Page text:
Christmas: “It’s the most wonderful time of the year”. This statement from the iconic Christmas tune by Andy Williams, in itself, can be quite a complicated concept.
The image of Christmas, let’s be honest is an incredibly optimistic one. Everywhere we look it’s portrayed as being cheerful, with tasteful decorations all round, splendid meals and a loving family gathered for picture-postcard perfection.
Christmas: a time for joy, a time for pain.
Sadly life is not that simple and human relationships are complex. Yet we still expect the festive season to be this picture perfect moment. These expectations can cause a tremendous amount of stress. Not only do you need the finances to afford the gifts, decorations and food, etc. But in what is often overlooked is the countless hours of planning, decorating and even slaved behind the stove .
This pressure to conform to the ideal Christmas even reaches into our relationships. It can be stressful to spend the day pretending there’s no feuds or disagreements in the family. While the intentions behind this falsity is born out of love, this forced happiness can still be rather draining.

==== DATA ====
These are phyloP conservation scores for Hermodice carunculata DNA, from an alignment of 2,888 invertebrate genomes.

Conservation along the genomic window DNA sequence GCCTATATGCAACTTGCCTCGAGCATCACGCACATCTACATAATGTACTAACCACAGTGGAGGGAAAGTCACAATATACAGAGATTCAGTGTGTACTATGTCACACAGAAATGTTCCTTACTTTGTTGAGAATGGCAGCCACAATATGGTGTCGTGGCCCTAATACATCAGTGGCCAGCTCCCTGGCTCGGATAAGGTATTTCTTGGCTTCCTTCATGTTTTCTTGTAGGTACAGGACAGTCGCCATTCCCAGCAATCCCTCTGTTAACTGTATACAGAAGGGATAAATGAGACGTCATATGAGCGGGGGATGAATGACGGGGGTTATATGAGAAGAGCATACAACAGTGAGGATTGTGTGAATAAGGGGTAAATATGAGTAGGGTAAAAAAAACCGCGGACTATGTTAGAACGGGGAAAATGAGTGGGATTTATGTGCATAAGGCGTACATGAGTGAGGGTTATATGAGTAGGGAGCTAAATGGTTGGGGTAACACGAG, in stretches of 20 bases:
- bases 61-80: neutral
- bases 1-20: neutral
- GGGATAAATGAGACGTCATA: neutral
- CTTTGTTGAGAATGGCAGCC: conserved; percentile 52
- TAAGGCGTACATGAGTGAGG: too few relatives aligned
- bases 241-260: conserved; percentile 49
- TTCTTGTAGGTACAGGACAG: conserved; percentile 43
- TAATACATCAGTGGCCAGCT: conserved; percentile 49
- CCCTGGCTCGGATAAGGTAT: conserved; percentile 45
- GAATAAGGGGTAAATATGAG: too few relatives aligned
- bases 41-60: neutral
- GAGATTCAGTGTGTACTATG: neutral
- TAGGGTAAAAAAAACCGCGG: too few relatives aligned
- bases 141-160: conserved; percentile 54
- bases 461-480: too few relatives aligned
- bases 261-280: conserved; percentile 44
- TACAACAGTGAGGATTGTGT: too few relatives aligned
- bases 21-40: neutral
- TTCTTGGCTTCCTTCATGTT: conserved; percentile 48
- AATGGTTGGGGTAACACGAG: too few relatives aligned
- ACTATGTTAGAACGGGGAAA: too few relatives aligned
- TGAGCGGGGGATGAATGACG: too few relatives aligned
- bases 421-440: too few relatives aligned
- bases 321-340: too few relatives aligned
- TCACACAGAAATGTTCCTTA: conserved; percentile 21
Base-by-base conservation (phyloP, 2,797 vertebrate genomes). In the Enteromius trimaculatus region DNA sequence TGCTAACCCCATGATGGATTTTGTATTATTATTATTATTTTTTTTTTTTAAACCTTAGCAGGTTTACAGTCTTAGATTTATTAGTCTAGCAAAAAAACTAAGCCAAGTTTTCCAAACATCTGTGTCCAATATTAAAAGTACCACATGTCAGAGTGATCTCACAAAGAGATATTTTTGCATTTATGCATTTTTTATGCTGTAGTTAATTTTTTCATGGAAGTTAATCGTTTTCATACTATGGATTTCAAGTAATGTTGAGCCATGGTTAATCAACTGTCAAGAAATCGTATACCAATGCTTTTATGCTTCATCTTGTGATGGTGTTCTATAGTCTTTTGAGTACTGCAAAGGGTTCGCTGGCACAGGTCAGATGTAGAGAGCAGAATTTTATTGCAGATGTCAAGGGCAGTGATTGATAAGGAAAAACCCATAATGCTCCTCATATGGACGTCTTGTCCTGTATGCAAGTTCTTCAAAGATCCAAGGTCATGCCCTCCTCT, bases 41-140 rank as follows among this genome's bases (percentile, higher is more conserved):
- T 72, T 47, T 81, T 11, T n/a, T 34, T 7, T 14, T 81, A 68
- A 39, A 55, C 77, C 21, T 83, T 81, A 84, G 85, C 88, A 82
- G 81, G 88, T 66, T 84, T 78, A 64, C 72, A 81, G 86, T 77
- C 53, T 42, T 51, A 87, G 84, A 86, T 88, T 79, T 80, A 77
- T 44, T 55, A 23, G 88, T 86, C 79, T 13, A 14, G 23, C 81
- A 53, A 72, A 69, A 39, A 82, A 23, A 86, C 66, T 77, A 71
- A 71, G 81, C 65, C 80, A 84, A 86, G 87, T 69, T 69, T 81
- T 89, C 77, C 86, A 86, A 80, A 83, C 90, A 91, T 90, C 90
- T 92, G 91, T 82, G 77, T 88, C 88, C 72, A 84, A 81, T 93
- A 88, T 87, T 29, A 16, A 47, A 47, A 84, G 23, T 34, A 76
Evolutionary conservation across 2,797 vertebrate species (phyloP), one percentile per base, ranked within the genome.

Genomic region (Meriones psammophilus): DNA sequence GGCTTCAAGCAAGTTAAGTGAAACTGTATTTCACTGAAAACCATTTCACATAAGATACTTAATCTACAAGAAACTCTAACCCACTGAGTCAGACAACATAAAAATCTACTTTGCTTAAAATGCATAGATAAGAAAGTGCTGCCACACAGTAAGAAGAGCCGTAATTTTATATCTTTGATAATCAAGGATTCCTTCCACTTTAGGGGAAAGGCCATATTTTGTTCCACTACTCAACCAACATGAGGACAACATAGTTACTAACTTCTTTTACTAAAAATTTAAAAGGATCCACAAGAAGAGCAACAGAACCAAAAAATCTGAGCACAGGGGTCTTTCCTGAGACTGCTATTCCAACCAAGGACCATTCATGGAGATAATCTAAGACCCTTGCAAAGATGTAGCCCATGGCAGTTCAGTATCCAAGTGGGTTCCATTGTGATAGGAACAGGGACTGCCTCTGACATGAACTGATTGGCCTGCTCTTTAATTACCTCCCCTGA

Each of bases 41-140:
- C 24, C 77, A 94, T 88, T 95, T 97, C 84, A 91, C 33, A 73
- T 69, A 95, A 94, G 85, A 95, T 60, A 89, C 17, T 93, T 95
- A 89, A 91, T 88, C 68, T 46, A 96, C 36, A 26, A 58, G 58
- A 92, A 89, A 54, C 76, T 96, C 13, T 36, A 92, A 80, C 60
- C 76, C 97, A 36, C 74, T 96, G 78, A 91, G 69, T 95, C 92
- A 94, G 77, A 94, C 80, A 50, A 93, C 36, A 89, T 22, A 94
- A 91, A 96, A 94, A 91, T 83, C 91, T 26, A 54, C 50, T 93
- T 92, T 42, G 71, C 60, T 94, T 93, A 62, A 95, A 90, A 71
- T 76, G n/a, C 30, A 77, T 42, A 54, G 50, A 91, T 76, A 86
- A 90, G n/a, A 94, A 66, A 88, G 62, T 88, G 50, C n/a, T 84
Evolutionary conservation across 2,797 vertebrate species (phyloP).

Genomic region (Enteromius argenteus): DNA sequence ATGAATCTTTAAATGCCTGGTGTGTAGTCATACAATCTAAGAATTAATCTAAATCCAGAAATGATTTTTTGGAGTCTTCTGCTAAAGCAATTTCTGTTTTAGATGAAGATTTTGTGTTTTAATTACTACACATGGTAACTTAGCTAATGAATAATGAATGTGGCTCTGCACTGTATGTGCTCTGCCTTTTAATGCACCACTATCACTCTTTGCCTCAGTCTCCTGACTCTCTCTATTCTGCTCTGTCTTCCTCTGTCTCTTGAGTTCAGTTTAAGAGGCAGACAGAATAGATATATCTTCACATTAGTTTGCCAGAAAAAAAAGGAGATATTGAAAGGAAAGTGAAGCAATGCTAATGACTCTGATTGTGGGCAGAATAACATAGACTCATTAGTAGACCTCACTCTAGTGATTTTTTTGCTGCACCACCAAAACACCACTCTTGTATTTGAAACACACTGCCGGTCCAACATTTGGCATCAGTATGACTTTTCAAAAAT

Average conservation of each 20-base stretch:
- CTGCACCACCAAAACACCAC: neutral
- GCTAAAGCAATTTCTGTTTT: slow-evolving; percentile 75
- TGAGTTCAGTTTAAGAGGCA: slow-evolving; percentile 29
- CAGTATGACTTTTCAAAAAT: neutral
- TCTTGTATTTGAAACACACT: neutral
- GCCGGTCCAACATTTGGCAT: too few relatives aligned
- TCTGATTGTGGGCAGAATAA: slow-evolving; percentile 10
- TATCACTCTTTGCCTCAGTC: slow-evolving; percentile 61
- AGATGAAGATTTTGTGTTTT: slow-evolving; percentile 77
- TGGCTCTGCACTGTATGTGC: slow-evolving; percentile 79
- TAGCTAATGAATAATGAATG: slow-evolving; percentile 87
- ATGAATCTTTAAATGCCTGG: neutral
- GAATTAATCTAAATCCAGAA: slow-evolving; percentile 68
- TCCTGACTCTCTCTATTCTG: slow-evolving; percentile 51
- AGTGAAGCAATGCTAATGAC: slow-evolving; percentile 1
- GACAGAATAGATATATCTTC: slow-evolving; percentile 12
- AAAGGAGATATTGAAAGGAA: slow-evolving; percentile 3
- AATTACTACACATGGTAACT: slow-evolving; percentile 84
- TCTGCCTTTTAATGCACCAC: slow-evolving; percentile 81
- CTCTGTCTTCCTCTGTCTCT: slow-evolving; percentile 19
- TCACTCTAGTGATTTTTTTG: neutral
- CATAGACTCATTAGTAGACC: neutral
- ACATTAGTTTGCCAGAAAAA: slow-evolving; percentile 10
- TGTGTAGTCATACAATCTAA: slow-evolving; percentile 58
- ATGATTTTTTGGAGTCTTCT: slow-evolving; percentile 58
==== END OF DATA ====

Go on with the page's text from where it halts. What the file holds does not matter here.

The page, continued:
As stressful as it may be, we’re still so fortunate if we are at least part of a family willing to try and pretend. This is not the case for all and as many of us can relate; not everybody is all that accepting when we eventually decide to come out. For some of us the rejection and fear based bigotry is far more real, and from people supposed to love unconditionally. Christmas can then be an incredibly lonely and depressing time for LGBTQ members who find themselves alienated by their families. For them the festive season is just a painful reminder of the rejection and what no longer is.
If you find the festive season to be taxing on your emotional health there are several things you can do to find relief. According to Mentalhealth.org you can try re-framing the situation, setting boundaries, and what is probably most important; Caring for others will make you feel good.
The Rainbow cards project
Here is one way we can care for our LGBTQ family this Festive season. The Rainbow cards project is a small grassroots imitative, with a simple yet beautiful aim: to send cards to those whose families don’t send them cards.
When talking about the recipients, founder El says; ‘These people are often ostracised and outcast by their family, and not receiving a card on their birthday or during the holidays can be a very clear and upsetting statement of rejection, especially during these times that are supposed to be so full of love.’
So dear reader I fully intend on participating in spreading the message of love this season, and so can you. If the rainbow project seems like the right vehicle for you, then check out their website for more details.